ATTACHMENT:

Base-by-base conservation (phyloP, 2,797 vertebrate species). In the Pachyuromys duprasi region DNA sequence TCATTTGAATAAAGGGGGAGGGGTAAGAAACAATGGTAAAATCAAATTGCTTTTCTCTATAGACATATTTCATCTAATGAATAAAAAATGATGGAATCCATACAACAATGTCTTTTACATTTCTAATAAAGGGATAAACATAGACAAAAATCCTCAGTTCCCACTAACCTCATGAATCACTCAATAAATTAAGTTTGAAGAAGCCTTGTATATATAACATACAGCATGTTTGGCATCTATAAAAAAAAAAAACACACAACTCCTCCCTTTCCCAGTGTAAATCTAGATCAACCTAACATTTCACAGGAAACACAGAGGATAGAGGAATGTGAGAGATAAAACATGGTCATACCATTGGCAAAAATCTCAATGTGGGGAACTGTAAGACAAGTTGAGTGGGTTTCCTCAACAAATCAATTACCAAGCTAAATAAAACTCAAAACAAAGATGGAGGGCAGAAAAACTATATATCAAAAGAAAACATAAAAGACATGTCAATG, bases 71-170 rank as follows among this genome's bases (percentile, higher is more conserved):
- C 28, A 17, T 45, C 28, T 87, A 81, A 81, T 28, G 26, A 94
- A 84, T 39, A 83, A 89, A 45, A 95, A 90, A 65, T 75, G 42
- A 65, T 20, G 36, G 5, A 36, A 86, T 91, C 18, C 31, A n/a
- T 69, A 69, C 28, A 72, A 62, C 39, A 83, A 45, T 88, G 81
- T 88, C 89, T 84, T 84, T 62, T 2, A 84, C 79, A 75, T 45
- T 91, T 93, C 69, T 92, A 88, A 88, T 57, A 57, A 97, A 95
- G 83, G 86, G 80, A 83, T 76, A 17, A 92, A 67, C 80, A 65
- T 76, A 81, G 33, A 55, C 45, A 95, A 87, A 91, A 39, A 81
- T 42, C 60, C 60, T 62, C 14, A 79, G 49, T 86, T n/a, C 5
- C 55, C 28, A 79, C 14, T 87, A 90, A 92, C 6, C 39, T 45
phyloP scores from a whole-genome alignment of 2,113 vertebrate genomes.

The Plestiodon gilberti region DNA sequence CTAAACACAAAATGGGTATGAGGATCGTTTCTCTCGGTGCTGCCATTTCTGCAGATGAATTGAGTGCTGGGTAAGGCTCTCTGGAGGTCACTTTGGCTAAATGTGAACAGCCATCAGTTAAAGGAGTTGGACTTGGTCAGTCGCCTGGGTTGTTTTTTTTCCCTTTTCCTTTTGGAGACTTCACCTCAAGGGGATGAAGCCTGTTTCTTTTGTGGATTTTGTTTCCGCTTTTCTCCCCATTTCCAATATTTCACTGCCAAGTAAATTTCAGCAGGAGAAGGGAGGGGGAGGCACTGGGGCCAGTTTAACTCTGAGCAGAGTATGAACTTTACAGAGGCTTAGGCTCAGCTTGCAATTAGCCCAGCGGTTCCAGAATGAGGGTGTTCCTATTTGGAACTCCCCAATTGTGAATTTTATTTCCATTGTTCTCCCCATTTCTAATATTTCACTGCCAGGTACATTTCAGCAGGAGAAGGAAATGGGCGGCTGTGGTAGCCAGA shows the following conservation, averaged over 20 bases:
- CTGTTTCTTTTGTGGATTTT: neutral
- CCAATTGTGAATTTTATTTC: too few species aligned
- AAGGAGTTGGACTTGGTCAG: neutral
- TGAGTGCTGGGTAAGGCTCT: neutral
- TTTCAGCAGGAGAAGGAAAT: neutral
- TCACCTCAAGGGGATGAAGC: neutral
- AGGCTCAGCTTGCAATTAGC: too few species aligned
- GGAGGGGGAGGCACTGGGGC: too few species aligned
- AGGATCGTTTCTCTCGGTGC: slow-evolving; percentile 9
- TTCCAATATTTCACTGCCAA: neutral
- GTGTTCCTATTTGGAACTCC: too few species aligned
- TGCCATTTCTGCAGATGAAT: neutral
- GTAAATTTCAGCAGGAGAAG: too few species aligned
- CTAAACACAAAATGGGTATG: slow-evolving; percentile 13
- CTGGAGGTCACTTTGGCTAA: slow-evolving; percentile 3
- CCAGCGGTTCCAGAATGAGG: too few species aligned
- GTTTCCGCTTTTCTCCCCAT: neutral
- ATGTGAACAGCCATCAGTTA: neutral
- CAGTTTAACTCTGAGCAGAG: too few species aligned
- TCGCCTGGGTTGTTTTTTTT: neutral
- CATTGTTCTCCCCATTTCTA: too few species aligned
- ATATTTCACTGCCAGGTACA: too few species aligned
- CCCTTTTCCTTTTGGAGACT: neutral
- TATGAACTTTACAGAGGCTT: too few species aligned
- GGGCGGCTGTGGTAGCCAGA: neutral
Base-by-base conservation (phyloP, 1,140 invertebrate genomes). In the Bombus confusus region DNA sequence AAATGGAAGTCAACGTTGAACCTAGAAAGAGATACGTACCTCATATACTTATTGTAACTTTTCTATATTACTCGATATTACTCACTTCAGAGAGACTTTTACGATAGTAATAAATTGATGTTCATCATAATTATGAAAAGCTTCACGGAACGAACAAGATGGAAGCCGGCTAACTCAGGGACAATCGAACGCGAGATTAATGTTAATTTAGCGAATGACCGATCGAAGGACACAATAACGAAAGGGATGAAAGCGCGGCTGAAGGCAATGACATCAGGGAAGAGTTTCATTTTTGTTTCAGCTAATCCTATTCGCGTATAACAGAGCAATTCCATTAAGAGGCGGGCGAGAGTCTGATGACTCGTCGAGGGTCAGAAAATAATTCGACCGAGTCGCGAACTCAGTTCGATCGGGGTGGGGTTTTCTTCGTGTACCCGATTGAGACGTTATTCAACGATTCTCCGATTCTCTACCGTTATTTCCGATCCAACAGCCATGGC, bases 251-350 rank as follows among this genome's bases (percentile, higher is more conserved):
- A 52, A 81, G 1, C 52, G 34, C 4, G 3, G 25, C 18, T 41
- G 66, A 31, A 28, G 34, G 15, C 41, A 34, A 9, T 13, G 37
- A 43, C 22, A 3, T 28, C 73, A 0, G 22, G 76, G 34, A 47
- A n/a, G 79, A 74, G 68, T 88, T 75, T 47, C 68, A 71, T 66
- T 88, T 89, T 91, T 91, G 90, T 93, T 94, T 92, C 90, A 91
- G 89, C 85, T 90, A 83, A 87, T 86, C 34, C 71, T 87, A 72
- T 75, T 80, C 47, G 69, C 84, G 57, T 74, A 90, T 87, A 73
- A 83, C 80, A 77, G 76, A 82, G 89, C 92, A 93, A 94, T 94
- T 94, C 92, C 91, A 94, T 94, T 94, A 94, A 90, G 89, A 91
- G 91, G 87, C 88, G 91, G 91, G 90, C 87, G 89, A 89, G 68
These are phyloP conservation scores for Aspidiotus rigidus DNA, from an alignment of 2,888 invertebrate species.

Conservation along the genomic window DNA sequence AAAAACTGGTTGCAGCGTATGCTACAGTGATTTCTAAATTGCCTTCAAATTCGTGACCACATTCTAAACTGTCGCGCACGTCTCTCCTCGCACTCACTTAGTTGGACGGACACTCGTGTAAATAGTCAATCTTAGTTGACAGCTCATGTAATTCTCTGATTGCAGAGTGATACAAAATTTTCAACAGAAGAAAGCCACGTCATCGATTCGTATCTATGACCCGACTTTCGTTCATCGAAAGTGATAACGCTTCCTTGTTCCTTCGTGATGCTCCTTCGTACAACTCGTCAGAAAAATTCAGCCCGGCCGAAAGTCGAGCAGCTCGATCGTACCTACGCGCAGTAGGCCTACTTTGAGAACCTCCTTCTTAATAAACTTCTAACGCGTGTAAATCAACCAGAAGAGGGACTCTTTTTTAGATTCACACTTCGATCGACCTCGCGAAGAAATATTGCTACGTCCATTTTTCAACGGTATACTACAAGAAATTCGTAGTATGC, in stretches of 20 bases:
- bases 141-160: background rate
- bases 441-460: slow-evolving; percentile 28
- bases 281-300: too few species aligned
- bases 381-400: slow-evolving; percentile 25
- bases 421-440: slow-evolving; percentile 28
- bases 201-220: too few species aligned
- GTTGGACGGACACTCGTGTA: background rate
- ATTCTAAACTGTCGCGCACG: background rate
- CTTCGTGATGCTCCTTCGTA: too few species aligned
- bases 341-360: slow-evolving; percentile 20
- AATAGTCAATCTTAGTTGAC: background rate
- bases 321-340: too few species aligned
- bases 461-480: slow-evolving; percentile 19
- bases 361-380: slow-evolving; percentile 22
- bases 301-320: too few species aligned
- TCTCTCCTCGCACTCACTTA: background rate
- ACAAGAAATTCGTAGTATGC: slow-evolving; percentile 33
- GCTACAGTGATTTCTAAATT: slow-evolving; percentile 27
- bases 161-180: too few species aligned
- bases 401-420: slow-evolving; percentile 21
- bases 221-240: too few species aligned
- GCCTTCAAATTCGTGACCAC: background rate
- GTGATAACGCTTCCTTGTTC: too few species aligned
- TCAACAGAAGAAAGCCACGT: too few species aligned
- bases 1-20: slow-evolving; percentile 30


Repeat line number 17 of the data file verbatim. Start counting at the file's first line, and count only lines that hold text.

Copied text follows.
- TGAGTGCTGGGTAAGGCTCT: neutral